Runtime: 1 hr. 54 mins.
Rating: PG (The film was given this rating shortly after the creation of the PG-13 rating, so PG films of this era can arguably be rated more leniently than their successors.)
Young Adult Fantasy
The story of this dark fairy tale follows Jack (Tom Cruise), a forest-born pseudo-wild man, and Princess Lili (Mia Sara), the young and beautiful love of his life. When Jack takes Lili to see the Unicorns, the most magical, most sacred animals in the world, dire consequences follow that threaten to plunge the world into eternal darkness.
Legend pitches its tent in the same camp as films such as Jim Henson’s Labyrinth, and The Dark Crystal, and Ron Howard’s Willow. Setting out to make its mark in a pre-CGI world, Legend uses elaborate costumes and practical special effects to underscore the fantastical realm in which the story takes place. Perhaps the most ambitious of these efforts is the character design of Darkness himself. Full body prosthetics complete with hooved feet and massive black horns make Tim Curry unrecognizable as the film’s villain.
Not for everyone, certainly. The film suffered from multiple rewrites and seemingly endless production issues. The story itself is simple, uncomplicated, and ultimately, predictable. But the effects, from costumes, to lighting, to set design (the forest always seems to have glitter floating through the air) are compelling enough to warrant at least a single watch through.
Ridley Scott’s Legend is a fun, if cheesy, ride that certainly benefits from the charming power of nostalgia. This was my first time watching the film, but it’s distinctly 1980s flavor made me feel as if I had adventured with Jack and Lili many times before.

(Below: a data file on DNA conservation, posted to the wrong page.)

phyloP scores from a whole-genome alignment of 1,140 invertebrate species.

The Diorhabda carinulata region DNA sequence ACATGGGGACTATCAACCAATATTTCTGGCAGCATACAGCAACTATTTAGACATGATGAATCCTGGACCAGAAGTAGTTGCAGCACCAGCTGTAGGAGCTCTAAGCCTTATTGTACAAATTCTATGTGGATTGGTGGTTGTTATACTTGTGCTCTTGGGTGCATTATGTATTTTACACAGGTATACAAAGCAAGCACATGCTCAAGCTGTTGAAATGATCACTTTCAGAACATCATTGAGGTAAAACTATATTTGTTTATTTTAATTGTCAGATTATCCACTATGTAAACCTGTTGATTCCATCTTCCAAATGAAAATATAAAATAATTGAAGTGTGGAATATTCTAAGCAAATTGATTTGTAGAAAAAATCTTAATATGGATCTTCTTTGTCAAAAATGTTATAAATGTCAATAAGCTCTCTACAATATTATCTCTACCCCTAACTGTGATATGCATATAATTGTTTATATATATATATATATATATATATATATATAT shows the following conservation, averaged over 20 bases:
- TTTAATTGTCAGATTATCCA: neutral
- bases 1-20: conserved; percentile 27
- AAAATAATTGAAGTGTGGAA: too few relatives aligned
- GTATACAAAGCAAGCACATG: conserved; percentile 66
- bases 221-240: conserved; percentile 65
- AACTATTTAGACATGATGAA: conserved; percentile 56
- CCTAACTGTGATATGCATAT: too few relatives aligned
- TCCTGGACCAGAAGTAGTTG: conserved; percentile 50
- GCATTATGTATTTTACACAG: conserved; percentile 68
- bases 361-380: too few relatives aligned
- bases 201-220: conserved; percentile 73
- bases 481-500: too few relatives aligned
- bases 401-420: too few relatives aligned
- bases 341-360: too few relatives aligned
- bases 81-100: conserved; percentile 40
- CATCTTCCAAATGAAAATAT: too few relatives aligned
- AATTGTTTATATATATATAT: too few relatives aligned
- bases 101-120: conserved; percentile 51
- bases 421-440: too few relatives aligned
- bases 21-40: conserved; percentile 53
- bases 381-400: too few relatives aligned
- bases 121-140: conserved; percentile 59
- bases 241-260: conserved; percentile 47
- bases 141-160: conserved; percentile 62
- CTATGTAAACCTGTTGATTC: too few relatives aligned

Two Roads follows the story of Cal Black, a twelve year old “knight of the road” who rides the rail lines with his war veteran Pop, William Black, in search of honest work. Cal and his father have a strong, mutually cherished relationship, bolstered by the shared grief of losing both Cal’s mother to sickness, and their home farm to the bank. Cal’s self identity centers around the freedom of hoboing, the ever-steady presence of his father, and his love for learning. Underlying all of this is the taken-for-granted knowledge that he is a white boy from a white family. Tan and dark haired like his father, sure, but white all the same. But when Pop is called to Washington D.C., Cal learns he is to be sent to a boarding school. An Indian boarding school in Oklahoma. Because Pop is Creek Indian. And so is Cal. With a single sentence, Cal’s identity, the truth of his life, the context of all he knows and believes splinter into nothing, and he becomes a stranger even to himself. Cal’s initial shock ripples into revulsion and denial. As he so woefully sums up, “there’s nothing positive about being Indian” (69).